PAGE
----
Pablo Escobar's neighborhood

The view of Comuna 13, Medellìn, once the most dangerous neighbourhood in the world @2020 Nick Van Loy

"Don't mind the bullet holes," was the first thing our guide Stiven told me. They recently tried to kidnap Roberto, because people still think he knows where his brother buried his fortune. Which of course is easy to think, given the fact that Roberto was the accountant for the Medellìn Cartel. Making him the second most powerful man in the Cartel.

My day started with a treat from my local guide Julio, empanadas. Eating a fried dough pocket, mine was filled with chicken and bacon, is a very good way to start the day. Also, the perfect opportunity to get acquainted with Julio, who was still a bit hungover from last night. He had received some unexpected news from his family the day before, so I wasn't disappointed in his drinking at all. I was genuinely happy for him. It made him human like the rest of us and it kind of broke the ice of what was soon to be a real friendship between us. To be completely honest, he wasn't the only one either. The night before I got a little too familiar with a local rum called Ron de Medellìn.

Pablo Escobar’s Memoriam

Julio had a whole day planned out for me, all in the theme of Pablo Escobar. Prior to coming to Colombia, I was very aware that Escobar's legacy was still very present in the city of Medellìn. I wanted to know just how much was still intact of his reign over this nation.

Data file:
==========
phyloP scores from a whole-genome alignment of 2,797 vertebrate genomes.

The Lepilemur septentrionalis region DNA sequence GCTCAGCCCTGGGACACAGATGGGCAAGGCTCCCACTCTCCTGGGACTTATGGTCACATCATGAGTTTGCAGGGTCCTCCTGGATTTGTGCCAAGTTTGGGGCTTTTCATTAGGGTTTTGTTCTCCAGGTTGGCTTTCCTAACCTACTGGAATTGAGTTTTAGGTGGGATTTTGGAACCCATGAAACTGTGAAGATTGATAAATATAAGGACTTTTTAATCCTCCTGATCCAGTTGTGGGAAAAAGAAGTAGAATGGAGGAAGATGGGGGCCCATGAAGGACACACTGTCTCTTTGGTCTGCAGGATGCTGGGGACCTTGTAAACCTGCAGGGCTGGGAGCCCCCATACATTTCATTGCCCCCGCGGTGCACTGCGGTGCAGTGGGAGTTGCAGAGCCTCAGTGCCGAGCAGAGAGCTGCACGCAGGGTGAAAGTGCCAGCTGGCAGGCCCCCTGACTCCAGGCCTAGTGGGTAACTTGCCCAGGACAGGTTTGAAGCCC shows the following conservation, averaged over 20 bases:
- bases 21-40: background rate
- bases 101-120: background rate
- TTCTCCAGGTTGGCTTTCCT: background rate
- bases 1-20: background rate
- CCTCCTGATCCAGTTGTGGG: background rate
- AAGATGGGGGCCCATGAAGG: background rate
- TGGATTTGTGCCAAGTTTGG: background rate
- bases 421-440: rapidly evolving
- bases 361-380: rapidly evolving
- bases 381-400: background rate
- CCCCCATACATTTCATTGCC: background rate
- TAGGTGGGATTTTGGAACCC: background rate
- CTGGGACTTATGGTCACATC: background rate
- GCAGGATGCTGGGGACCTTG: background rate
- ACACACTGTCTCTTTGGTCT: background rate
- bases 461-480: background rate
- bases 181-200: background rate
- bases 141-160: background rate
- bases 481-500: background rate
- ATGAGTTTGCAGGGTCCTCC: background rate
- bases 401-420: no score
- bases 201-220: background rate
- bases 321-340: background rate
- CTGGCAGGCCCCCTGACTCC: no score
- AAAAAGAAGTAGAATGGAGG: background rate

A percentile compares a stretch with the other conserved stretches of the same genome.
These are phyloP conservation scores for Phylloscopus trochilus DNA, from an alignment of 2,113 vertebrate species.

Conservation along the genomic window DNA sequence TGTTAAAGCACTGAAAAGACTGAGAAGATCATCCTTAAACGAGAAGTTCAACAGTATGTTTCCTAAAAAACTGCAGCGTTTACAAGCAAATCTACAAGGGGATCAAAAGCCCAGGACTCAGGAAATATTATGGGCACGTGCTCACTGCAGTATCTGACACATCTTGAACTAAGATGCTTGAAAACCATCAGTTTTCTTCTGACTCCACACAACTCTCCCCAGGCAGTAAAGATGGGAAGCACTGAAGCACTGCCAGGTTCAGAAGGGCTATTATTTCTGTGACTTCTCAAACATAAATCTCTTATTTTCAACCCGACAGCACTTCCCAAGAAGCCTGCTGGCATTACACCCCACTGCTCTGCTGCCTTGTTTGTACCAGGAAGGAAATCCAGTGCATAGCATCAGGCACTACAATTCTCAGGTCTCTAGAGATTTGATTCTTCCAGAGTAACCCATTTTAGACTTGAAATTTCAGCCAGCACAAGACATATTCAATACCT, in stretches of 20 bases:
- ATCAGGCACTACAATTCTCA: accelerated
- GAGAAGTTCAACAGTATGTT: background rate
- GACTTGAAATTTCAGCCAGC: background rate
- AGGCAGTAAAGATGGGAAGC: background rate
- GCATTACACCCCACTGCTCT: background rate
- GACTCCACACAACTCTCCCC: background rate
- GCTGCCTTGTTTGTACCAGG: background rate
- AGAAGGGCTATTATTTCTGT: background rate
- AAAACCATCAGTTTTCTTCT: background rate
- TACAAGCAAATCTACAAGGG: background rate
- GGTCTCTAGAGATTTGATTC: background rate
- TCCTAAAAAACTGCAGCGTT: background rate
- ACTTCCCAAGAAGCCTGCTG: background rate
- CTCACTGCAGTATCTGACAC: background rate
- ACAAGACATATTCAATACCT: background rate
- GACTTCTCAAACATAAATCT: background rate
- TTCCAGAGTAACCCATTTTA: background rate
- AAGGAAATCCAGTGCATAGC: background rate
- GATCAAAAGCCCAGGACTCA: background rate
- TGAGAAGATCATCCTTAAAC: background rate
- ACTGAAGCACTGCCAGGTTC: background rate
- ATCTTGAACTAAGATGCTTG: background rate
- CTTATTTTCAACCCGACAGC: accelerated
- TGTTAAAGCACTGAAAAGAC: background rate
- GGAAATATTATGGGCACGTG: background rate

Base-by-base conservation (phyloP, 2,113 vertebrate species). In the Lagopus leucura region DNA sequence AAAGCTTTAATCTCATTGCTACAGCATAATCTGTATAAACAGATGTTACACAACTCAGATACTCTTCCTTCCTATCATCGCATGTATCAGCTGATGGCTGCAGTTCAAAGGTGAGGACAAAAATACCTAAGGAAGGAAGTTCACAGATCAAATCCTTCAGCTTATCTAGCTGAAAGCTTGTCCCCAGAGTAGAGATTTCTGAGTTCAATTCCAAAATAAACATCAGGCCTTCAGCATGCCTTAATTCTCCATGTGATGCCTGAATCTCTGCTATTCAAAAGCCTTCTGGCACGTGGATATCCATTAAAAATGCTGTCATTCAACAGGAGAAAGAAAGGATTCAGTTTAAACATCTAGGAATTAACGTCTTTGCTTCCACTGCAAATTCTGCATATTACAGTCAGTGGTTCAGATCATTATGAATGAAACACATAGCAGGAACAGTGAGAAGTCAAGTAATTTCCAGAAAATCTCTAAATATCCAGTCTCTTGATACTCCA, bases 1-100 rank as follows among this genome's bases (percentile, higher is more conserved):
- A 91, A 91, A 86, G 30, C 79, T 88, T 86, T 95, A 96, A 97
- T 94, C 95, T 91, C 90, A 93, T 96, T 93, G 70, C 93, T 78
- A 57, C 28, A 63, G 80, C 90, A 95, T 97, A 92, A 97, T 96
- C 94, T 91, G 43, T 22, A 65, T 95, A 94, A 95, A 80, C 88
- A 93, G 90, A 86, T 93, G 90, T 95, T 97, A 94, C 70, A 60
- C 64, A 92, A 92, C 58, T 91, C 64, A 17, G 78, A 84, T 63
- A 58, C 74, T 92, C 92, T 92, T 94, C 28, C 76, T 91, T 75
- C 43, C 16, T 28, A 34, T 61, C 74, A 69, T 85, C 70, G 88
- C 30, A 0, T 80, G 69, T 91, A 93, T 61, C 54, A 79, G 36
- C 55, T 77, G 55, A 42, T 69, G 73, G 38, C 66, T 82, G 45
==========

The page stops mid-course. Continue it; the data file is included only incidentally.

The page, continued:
First Julio took me to the place where once was the Monaco Building. This used to be the former home of Pablo Escobar and his family back in the '80s. The city tore it down after it was vacant for 25years after Escobar's death. They believed they could build a better future instead of trying to erase the past. So the city tries to destroy everything that Pablo ever built to prevent them from becoming tourist hotspots. That's why they built a whole memorial park dedicated to all the victims of his terror on this spot. They put a black wall up, punctured with holes and every hole represented one of Escobar's victims. I have to admit it was quite a reality check to see over 5000 holes in that wall.

We quickly got back into our car and drove up the mountain to La Catedral, the prison that Pablo built himself to elude extradition to the United States. Monks transformed the whole place to a home for the elderly, so it's impossible to enter the buildings themselves. Reminders of Escobar's residence here are still visible at some points. A few watchtowers are still standing strong but lost all their usefulness. Julio also let me in on a little secret, something other people didn't know about. Whether that was true or not is still a mystery to me, but it was interesting to see. He told me to stand a few metres in front of him, past one of the watchtowers, and then told me to pay attention to the vibrations when he jumped up and down. I was surprised to feel the ground tremble beneath my feet.

"This used to be his escape route," Julio told me. They were always wondering how he managed to escape the prison and this tunnel might have been his way out.

Pablo Escobar's Legacy